Footballs to be under tight security at Super Bowl XLIX
PHOENIX, USA - The NFL will keep a tight rein on more than 100 footballs available for use by the Seattle Seahawks and New England Patriots in Super Bowl XLIX.
The league's championship spectacular will unfold on Sunday, February 1 (Monday PH time) under the cloud of "Deflategate," a probe into whether the Patriots purposely used under-inflated footballs to gain an advantage in their playoff rout of Indianapolis.
Dean Blandino, the NFL's head of officiating, said this week that the Super Bowl footballs would be tested before the big game for correct pressure - as he believes was done properly in the Colts' game at Foxborough.
Before a typical NFL game, 12 balls per team are brought to the officials' locker room where they are tested to ensure they are properly inflated and otherwise meet requirements, then are stamped by the referee.
For the Super Bowl, each team gets 54 footballs. All were handed over to the NFL on Friday by the teams, who were able to practice with and prepare them.
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The man in charge of them until Sunday's game is Chicago Bears equipment manager Tony Medlin, who will bring the balls to officials for pre-game inspection, after which they will be turned over to the ball boys.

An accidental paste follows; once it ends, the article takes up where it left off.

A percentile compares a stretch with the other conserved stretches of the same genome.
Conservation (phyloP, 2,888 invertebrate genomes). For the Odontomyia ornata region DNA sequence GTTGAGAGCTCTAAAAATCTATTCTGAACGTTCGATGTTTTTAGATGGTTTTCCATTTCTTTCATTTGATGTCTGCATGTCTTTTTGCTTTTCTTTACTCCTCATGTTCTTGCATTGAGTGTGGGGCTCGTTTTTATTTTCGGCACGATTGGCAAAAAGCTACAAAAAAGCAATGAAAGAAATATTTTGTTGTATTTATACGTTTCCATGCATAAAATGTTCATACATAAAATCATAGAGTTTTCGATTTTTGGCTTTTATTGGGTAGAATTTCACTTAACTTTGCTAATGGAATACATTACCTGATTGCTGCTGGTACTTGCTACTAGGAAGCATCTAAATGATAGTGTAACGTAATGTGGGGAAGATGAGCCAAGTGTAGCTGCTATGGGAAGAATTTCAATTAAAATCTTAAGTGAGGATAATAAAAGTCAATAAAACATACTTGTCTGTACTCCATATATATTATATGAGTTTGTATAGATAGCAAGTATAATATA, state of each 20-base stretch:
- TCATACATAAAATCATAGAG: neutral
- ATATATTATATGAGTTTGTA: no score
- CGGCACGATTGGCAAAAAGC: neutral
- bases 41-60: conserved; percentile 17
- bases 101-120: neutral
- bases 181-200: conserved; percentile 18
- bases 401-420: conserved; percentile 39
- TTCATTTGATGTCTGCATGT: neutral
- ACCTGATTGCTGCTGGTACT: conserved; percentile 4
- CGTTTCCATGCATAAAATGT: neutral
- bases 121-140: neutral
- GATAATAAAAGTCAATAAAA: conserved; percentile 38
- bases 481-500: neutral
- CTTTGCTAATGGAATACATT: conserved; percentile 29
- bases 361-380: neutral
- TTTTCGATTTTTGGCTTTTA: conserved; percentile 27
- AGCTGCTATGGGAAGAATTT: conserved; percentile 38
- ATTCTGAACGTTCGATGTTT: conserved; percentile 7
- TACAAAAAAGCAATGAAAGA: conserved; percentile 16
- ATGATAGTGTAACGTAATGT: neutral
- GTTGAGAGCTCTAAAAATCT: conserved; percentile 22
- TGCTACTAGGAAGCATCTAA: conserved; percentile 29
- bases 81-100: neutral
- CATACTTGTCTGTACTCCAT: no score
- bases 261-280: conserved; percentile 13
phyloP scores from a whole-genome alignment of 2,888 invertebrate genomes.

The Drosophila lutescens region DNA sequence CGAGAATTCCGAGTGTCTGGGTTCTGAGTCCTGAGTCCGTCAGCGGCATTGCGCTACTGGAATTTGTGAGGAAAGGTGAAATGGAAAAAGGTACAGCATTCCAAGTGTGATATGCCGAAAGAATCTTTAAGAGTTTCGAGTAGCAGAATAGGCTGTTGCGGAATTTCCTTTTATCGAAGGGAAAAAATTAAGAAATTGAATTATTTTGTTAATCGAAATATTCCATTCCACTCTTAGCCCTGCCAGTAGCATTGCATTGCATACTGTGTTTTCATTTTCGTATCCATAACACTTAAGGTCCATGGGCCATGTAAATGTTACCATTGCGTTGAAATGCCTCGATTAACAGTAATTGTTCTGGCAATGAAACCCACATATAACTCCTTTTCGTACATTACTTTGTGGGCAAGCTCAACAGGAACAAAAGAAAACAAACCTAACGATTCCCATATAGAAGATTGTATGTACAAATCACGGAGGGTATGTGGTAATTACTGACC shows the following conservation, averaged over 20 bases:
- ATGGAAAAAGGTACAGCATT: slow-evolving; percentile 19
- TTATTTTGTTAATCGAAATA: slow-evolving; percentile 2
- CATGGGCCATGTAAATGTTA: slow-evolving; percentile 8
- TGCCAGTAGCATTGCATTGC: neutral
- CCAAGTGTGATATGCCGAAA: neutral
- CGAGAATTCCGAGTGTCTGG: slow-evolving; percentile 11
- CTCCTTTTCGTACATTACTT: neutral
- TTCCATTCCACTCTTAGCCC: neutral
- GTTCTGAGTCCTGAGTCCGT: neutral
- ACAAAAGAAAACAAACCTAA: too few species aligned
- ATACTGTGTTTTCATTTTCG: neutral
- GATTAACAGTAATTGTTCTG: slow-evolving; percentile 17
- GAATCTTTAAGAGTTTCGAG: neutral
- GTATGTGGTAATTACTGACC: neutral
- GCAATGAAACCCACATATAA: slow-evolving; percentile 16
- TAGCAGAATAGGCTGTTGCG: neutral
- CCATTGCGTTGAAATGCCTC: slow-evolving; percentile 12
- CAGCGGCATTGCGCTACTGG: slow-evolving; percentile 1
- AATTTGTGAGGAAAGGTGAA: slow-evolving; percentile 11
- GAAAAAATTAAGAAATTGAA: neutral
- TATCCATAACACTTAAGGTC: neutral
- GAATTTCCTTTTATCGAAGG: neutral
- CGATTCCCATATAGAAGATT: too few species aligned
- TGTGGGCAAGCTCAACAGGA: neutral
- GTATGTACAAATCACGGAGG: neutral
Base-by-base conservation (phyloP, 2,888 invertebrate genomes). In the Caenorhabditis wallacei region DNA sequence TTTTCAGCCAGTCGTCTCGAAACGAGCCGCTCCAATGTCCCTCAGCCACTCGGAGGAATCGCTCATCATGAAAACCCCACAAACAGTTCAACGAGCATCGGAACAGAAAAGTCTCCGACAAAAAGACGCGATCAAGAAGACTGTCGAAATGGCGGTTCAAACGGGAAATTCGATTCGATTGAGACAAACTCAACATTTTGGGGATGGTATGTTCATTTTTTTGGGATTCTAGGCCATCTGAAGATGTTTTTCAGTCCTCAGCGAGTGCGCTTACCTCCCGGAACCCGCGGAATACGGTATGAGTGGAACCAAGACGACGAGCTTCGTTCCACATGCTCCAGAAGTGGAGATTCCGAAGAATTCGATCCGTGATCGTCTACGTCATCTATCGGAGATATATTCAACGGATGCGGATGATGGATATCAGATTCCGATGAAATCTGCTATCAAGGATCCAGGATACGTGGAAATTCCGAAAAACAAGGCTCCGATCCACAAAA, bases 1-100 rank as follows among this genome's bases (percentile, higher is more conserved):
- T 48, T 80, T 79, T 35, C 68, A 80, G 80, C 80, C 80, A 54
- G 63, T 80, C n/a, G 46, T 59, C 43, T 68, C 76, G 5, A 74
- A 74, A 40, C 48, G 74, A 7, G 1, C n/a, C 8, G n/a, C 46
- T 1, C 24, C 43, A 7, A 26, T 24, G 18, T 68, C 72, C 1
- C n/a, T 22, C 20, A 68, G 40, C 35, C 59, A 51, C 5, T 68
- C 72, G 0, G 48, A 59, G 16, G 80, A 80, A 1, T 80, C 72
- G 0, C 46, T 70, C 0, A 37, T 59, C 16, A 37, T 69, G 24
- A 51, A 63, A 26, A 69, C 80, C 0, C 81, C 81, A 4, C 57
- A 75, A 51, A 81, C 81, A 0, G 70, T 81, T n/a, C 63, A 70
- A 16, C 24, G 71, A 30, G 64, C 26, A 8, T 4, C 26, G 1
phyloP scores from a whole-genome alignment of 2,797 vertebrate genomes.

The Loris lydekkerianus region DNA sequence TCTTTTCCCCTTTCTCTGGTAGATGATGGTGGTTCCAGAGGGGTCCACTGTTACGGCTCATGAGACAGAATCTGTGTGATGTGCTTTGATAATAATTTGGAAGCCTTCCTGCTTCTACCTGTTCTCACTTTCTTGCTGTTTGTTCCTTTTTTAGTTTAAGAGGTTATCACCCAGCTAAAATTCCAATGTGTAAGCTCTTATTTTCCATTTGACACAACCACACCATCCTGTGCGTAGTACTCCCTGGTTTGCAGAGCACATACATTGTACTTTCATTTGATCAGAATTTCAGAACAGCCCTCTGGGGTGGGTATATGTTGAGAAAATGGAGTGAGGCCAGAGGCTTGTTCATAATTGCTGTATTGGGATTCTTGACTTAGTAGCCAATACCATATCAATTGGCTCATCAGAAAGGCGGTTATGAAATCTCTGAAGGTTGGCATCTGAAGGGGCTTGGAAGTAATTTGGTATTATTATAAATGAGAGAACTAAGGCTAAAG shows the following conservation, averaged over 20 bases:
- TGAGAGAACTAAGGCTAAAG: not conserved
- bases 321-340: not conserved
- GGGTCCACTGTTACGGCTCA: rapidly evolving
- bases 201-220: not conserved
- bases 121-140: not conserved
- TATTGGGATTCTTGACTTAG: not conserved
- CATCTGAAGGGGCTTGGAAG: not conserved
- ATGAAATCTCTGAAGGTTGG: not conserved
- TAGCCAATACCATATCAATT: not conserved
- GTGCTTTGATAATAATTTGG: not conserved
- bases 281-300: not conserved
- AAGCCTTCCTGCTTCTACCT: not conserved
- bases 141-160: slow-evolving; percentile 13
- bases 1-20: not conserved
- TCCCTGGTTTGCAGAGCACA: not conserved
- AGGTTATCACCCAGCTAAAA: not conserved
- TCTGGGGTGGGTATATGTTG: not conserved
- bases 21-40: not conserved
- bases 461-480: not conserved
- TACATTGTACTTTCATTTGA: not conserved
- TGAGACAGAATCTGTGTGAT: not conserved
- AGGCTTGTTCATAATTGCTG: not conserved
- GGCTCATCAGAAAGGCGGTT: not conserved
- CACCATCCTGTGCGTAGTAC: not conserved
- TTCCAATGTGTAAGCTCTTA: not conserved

"He's been doing this for a long time," Blandino said.
The procedure is standard for the Super Bowl, although Blandino said there were some "additional security measures" laid on that he didn't specify.
"Not quite Stanley Cup," he said, in a reference to protection for the NHL's famous trophy, "but there will be additional measures."
The increased number of balls used for the Super Bowl is also standard procedure, Blandino said.
"During the first half, we rotate footballs in as much as possible, because then those balls are used for charity and the NFL auction," he said. "That's something that's been in place for many years at the Super Bowl."
On Friday, NFL commissioner Roger Goodell promised a "thorough" investigation into how some of the footballs used by New England in their AFC Championship win over Indianapolis came to be under the minimum pressure required by the league.
An under-inflated ball could be easier to grip and throw in the cold, rainy conditions that prevailed for the game.
Blandino said he believed the footballs for that game were inspected properly, and "officiating is not part of the investigation."
Blandino added that officials rechecked the balls - and reinflated some - at halftime because "a football came into question."
He left open the question of whether inflation levels would be checked at halftime on Sunday.
"If a situation comes up, we'll adjust," Blandino said. - Rappler.com